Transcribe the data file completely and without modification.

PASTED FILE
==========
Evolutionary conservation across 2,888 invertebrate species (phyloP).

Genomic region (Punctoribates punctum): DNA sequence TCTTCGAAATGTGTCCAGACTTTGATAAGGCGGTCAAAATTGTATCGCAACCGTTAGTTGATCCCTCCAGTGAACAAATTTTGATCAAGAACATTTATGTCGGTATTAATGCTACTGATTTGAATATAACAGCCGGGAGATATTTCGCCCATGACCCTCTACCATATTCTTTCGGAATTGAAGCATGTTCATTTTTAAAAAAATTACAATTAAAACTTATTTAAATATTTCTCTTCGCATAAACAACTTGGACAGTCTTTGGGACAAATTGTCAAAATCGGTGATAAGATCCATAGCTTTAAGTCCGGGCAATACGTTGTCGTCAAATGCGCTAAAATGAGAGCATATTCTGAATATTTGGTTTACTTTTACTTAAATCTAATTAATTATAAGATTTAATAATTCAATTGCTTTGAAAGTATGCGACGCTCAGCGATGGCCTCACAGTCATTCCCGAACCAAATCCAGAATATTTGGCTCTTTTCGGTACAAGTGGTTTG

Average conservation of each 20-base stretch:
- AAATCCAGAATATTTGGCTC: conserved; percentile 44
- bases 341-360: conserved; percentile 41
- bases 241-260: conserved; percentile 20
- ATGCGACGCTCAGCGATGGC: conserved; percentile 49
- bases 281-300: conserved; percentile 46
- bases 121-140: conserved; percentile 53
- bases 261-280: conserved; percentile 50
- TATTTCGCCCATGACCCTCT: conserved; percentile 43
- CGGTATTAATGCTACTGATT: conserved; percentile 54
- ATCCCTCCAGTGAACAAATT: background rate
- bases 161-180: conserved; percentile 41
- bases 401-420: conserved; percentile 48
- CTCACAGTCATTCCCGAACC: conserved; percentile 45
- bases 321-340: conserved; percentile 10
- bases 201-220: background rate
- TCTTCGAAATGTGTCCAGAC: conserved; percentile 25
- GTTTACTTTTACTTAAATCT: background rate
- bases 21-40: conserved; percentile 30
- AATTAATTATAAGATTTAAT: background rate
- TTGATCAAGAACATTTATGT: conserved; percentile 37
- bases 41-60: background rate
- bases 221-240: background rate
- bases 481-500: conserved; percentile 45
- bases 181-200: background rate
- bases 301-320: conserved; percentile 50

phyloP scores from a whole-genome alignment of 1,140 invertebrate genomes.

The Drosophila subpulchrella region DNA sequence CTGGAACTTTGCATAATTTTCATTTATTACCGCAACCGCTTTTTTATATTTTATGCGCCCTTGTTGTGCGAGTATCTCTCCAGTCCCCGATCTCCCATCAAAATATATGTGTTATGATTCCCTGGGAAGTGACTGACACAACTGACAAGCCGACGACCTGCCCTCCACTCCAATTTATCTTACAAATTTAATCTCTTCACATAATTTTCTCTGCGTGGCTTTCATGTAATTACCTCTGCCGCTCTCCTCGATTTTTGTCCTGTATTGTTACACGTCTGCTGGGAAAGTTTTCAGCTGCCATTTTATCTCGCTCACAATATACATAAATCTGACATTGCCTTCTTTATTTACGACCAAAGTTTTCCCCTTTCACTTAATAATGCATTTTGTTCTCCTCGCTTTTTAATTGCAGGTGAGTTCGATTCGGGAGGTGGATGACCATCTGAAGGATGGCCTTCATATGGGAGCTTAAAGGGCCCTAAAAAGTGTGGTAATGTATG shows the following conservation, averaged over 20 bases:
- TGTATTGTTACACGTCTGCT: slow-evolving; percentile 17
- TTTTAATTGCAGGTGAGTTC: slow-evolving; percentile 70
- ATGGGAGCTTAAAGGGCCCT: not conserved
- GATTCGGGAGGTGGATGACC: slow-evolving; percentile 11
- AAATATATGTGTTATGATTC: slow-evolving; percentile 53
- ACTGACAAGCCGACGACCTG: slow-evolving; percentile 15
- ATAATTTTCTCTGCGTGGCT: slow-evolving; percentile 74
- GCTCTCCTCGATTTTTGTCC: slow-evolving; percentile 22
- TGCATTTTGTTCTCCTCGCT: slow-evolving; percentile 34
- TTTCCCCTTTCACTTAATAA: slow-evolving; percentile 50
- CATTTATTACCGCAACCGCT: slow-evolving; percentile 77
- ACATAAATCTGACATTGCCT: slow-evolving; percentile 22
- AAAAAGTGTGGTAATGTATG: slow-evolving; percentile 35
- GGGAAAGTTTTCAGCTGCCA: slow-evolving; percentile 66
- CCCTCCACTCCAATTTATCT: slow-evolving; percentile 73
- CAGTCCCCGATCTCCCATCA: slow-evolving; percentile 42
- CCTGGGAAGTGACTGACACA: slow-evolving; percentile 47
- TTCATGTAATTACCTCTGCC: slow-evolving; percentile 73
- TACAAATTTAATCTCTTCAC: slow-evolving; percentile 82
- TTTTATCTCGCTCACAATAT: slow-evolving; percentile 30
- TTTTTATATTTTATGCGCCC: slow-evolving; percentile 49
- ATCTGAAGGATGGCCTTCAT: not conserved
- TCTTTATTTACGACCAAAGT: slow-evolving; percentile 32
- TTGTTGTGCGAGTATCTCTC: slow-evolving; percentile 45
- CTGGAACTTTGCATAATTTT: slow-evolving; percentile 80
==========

Evolutionary conservation across 2,888 invertebrate species (phyloP).

Genomic region (Punctoribates punctum): DNA sequence TCTTCGAAATGTGTCCAGACTTTGATAAGGCGGTCAAAATTGTATCGCAACCGTTAGTTGATCCCTCCAGTGAACAAATTTTGATCAAGAACATTTATGTCGGTATTAATGCTACTGATTTGAATATAACAGCCGGGAGATATTTCGCCCATGACCCTCTACCATATTCTTTCGGAATTGAAGCATGTTCATTTTTAAAAAAATTACAATTAAAACTTATTTAAATATTTCTCTTCGCATAAACAACTTGGACAGTCTTTGGGACAAATTGTCAAAATCGGTGATAAGATCCATAGCTTTAAGTCCGGGCAATACGTTGTCGTCAAATGCGCTAAAATGAGAGCATATTCTGAATATTTGGTTTACTTTTACTTAAATCTAATTAATTATAAGATTTAATAATTCAATTGCTTTGAAAGTATGCGACGCTCAGCGATGGCCTCACAGTCATTCCCGAACCAAATCCAGAATATTTGGCTCTTTTCGGTACAAGTGGTTTG

Average conservation of each 20-base stretch:
- AAATCCAGAATATTTGGCTC: conserved; percentile 44
- bases 341-360: conserved; percentile 41
- bases 241-260: conserved; percentile 20
- ATGCGACGCTCAGCGATGGC: conserved; percentile 49
- bases 281-300: conserved; percentile 46
- bases 121-140: conserved; percentile 53
- bases 261-280: conserved; percentile 50
- TATTTCGCCCATGACCCTCT: conserved; percentile 43
- CGGTATTAATGCTACTGATT: conserved; percentile 54
- ATCCCTCCAGTGAACAAATT: background rate
- bases 161-180: conserved; percentile 41
- bases 401-420: conserved; percentile 48
- CTCACAGTCATTCCCGAACC: conserved; percentile 45
- bases 321-340: conserved; percentile 10
- bases 201-220: background rate
- TCTTCGAAATGTGTCCAGAC: conserved; percentile 25
- GTTTACTTTTACTTAAATCT: background rate
- bases 21-40: conserved; percentile 30
- AATTAATTATAAGATTTAAT: background rate
- TTGATCAAGAACATTTATGT: conserved; percentile 37
- bases 41-60: background rate
- bases 221-240: background rate
- bases 481-500: conserved; percentile 45
- bases 181-200: background rate
- bases 301-320: conserved; percentile 50

phyloP scores from a whole-genome alignment of 1,140 invertebrate genomes.

The Drosophila subpulchrella region DNA sequence CTGGAACTTTGCATAATTTTCATTTATTACCGCAACCGCTTTTTTATATTTTATGCGCCCTTGTTGTGCGAGTATCTCTCCAGTCCCCGATCTCCCATCAAAATATATGTGTTATGATTCCCTGGGAAGTGACTGACACAACTGACAAGCCGACGACCTGCCCTCCACTCCAATTTATCTTACAAATTTAATCTCTTCACATAATTTTCTCTGCGTGGCTTTCATGTAATTACCTCTGCCGCTCTCCTCGATTTTTGTCCTGTATTGTTACACGTCTGCTGGGAAAGTTTTCAGCTGCCATTTTATCTCGCTCACAATATACATAAATCTGACATTGCCTTCTTTATTTACGACCAAAGTTTTCCCCTTTCACTTAATAATGCATTTTGTTCTCCTCGCTTTTTAATTGCAGGTGAGTTCGATTCGGGAGGTGGATGACCATCTGAAGGATGGCCTTCATATGGGAGCTTAAAGGGCCCTAAAAAGTGTGGTAATGTATG shows the following conservation, averaged over 20 bases:
- TGTATTGTTACACGTCTGCT: slow-evolving; percentile 17
- TTTTAATTGCAGGTGAGTTC: slow-evolving; percentile 70
- ATGGGAGCTTAAAGGGCCCT: not conserved
- GATTCGGGAGGTGGATGACC: slow-evolving; percentile 11
- AAATATATGTGTTATGATTC: slow-evolving; percentile 53
- ACTGACAAGCCGACGACCTG: slow-evolving; percentile 15
- ATAATTTTCTCTGCGTGGCT: slow-evolving; percentile 74
- GCTCTCCTCGATTTTTGTCC: slow-evolving; percentile 22
- TGCATTTTGTTCTCCTCGCT: slow-evolving; percentile 34
- TTTCCCCTTTCACTTAATAA: slow-evolving; percentile 50
- CATTTATTACCGCAACCGCT: slow-evolving; percentile 77
- ACATAAATCTGACATTGCCT: slow-evolving; percentile 22
- AAAAAGTGTGGTAATGTATG: slow-evolving; percentile 35
- GGGAAAGTTTTCAGCTGCCA: slow-evolving; percentile 66
- CCCTCCACTCCAATTTATCT: slow-evolving; percentile 73
- CAGTCCCCGATCTCCCATCA: slow-evolving; percentile 42
- CCTGGGAAGTGACTGACACA: slow-evolving; percentile 47
- TTCATGTAATTACCTCTGCC: slow-evolving; percentile 73
- TACAAATTTAATCTCTTCAC: slow-evolving; percentile 82
- TTTTATCTCGCTCACAATAT: slow-evolving; percentile 30
- TTTTTATATTTTATGCGCCC: slow-evolving; percentile 49
- ATCTGAAGGATGGCCTTCAT: not conserved
- TCTTTATTTACGACCAAAGT: slow-evolving; percentile 32
- TTGTTGTGCGAGTATCTCTC: slow-evolving; percentile 45
- CTGGAACTTTGCATAATTTT: slow-evolving; percentile 80